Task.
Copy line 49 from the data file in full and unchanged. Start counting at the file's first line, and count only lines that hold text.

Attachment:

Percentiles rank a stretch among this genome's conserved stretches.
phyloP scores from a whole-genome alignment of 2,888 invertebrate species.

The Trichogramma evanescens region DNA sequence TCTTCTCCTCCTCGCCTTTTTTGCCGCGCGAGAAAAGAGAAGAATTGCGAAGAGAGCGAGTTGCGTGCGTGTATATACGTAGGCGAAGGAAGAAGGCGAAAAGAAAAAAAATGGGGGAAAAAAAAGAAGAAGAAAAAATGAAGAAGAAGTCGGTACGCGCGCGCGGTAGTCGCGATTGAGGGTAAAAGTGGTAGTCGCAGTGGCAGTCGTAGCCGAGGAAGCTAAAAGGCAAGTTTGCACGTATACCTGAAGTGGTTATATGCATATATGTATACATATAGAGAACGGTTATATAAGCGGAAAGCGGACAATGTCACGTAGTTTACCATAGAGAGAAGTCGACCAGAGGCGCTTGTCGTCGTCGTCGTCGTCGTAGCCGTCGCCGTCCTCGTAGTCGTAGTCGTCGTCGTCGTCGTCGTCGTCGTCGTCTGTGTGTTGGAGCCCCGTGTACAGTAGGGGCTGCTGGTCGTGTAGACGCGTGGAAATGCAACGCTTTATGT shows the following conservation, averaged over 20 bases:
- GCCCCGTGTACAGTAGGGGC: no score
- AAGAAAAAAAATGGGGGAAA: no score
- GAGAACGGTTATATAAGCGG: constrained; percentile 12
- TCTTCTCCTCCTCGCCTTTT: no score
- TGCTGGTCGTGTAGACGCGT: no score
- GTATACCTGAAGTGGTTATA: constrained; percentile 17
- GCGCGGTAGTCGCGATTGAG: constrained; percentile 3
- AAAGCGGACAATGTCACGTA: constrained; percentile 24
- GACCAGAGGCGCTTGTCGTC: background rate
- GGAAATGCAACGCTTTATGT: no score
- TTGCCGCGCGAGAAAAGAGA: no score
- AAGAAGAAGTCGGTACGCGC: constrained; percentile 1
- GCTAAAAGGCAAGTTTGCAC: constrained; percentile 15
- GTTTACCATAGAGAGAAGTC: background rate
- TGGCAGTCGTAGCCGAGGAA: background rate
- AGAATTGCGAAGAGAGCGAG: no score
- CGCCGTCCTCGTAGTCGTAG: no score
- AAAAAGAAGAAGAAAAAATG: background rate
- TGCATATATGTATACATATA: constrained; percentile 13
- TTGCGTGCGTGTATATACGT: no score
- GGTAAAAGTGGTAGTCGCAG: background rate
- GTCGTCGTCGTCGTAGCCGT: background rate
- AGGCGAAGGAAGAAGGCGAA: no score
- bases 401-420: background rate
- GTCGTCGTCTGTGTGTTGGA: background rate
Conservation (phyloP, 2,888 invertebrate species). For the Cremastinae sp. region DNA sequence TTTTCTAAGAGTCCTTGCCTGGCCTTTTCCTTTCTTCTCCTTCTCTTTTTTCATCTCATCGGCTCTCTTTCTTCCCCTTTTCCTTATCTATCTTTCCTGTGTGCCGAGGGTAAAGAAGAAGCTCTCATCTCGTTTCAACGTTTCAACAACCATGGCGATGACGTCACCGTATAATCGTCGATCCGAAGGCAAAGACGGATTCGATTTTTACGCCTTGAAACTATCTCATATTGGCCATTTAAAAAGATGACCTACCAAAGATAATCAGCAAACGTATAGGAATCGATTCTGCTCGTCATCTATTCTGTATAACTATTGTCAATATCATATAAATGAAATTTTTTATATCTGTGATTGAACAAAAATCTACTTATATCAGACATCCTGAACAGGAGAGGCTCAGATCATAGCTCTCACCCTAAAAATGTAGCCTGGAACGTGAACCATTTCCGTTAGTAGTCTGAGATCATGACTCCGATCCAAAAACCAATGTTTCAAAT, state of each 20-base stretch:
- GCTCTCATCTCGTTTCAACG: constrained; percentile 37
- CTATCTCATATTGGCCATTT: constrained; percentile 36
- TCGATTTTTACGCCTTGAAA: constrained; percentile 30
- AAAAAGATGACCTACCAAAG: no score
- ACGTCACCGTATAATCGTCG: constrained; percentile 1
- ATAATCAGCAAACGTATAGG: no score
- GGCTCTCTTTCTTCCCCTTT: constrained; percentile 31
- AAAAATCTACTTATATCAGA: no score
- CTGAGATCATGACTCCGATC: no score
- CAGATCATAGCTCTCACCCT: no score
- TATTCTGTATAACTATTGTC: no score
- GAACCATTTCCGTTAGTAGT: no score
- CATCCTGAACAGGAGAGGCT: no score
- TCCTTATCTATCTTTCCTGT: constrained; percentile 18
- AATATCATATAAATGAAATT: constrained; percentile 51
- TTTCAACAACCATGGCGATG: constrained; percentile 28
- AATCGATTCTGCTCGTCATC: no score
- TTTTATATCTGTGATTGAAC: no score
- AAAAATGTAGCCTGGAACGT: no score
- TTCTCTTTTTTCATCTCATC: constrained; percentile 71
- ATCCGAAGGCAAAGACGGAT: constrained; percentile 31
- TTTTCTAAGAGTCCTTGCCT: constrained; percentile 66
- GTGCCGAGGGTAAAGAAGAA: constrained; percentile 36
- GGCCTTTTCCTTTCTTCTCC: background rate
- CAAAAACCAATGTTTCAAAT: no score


- TTCTCTTTTTTCATCTCATC: constrained; percentile 71